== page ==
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Amphibious light tank

PT-76 tank

The PT-76 light amphibious tank was designed as a reconnaissance vehicle

Country of origin Soviet Union
Entered service 1951
Crew 3 men
Dimensions and weight
Weight 14.2 t
Length (gun forward) 7.63 m
Hull length 6.91 m
Width 3.14 m
Height 2.33 m
Main gun 76 mm
Machine guns 1 x 7.62 mm
Elevation range - 4 to + 30 degrees
Traverse range 360 degrees
Ammunition load
Main gun 40 rounds
Machine guns 1 000 x 7.62 mm
Engine V-6B diesel
Engine power 240 hp
Maximum road speed 44 km/h
Amphibious speed on water 10 km/h
Range 370 km
Gradient 70%
Side slope 35%
Vertical step 1.1 m
Trench 2.8 m
Fording Amphibious


   The PT-76 amphibious light tank entered service with Soviet Army in 1951. It was designed as a reconnaissance vehicle. Production continued until the late 1960s and around 12 000 of these tanks were built. Around 10 000 were used by the Soviet military, while around 2 000 were exported to Soviet allies around the globe. By 1995 Russian military had only 200 of these tanks in service. Russian naval infantry units operated last 30 of these tanks until 2015, when the type was completely retired from the Russian service. Despite its age this light tank is still in service with at least 25 countries. However numbers are reducing.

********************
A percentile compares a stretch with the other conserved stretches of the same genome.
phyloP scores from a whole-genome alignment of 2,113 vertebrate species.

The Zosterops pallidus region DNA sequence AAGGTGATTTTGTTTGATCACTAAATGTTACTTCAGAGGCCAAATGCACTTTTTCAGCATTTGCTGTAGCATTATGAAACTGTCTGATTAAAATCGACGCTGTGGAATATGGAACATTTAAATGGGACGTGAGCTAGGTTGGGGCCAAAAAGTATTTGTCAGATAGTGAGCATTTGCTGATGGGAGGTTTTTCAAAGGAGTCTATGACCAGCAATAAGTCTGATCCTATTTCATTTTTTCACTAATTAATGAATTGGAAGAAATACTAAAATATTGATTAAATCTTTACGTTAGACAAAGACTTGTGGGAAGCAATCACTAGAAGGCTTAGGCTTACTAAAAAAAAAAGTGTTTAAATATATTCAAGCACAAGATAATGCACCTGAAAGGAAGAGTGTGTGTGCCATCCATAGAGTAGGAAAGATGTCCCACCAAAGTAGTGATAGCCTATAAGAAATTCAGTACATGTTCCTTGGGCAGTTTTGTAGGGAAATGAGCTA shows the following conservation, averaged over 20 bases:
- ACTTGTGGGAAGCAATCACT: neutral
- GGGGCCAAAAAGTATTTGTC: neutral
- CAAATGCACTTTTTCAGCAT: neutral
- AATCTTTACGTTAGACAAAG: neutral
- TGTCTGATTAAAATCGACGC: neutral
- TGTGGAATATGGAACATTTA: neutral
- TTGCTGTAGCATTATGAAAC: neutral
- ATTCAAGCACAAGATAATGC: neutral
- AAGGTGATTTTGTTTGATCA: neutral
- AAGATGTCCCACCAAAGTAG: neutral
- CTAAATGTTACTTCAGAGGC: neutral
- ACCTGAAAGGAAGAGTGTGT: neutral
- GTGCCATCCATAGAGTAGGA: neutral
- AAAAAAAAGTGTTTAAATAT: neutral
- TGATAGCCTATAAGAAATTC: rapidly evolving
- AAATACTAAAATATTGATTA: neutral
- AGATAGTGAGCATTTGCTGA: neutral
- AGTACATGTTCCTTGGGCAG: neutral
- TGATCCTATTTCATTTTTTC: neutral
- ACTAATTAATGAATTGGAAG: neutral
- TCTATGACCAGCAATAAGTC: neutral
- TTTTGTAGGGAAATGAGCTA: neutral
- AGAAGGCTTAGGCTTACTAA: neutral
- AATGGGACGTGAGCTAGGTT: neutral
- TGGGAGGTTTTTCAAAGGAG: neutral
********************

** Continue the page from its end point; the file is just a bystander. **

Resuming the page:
The PT-76 has an ideal design for amphibious capability, but both has a number of limitations as a fighting vehicle. Its amphibious design with a boat-like hull and limitations in weight allowed less armor protection. Thin tank's hull is vulnerable to 12.7 mm machine guns and artillery fragments. Later production vehicles were fitted with an automatic fire suppression and NBC protection systems.

   This light tank is armed with a 76 mm gun. It has a maximum effective range of 1.5 km and rate of fire of 7 rounds per minute. By modern standards this gun is considered light, but it can easily defeat lightly armored vehicles. A total of 40 rounds are carried for the main gun. Original PT-76 tanks had no gun stabilization. So these tanks could not fire accurately on the move. An improved PT-76B model with a fully-stabilized gun was produced since 1959.

   Secondary armament consists of coaxial 7.62 mm machine gun. Some tanks were fitted with a 12.7 mm anti-aircraft machine gun on top of the roof.

   Vehicle has a crew of three, including commander, loader and driver.

   The PT-76 is powered by a V-6B diesel engine, developing 240 horsepower. Vehicle is fully amphibious without additional preparation. It is propelled on water by two waterjets. Auxiliary fuel tanks can be installed for longer operational range.

   In the late 1970s a new amphibious light tank was developed in the Soviet Union to replace the PT-76 in the reconnaissance role. However during development this new vehicle was repurposed as infantry fighting vehicle and was adopted in 1987 as the BMP-3. Instead a different light tank was developed for the airborne troops and naval infantry. It was adopted by the Russian airborne troops in 2005 as the Sprut-SD. However only a relatively small number of these light tanks (around 50-75) were delivered to the airborne units. The Russian army evenmtually left without proper replacement for the PT-76.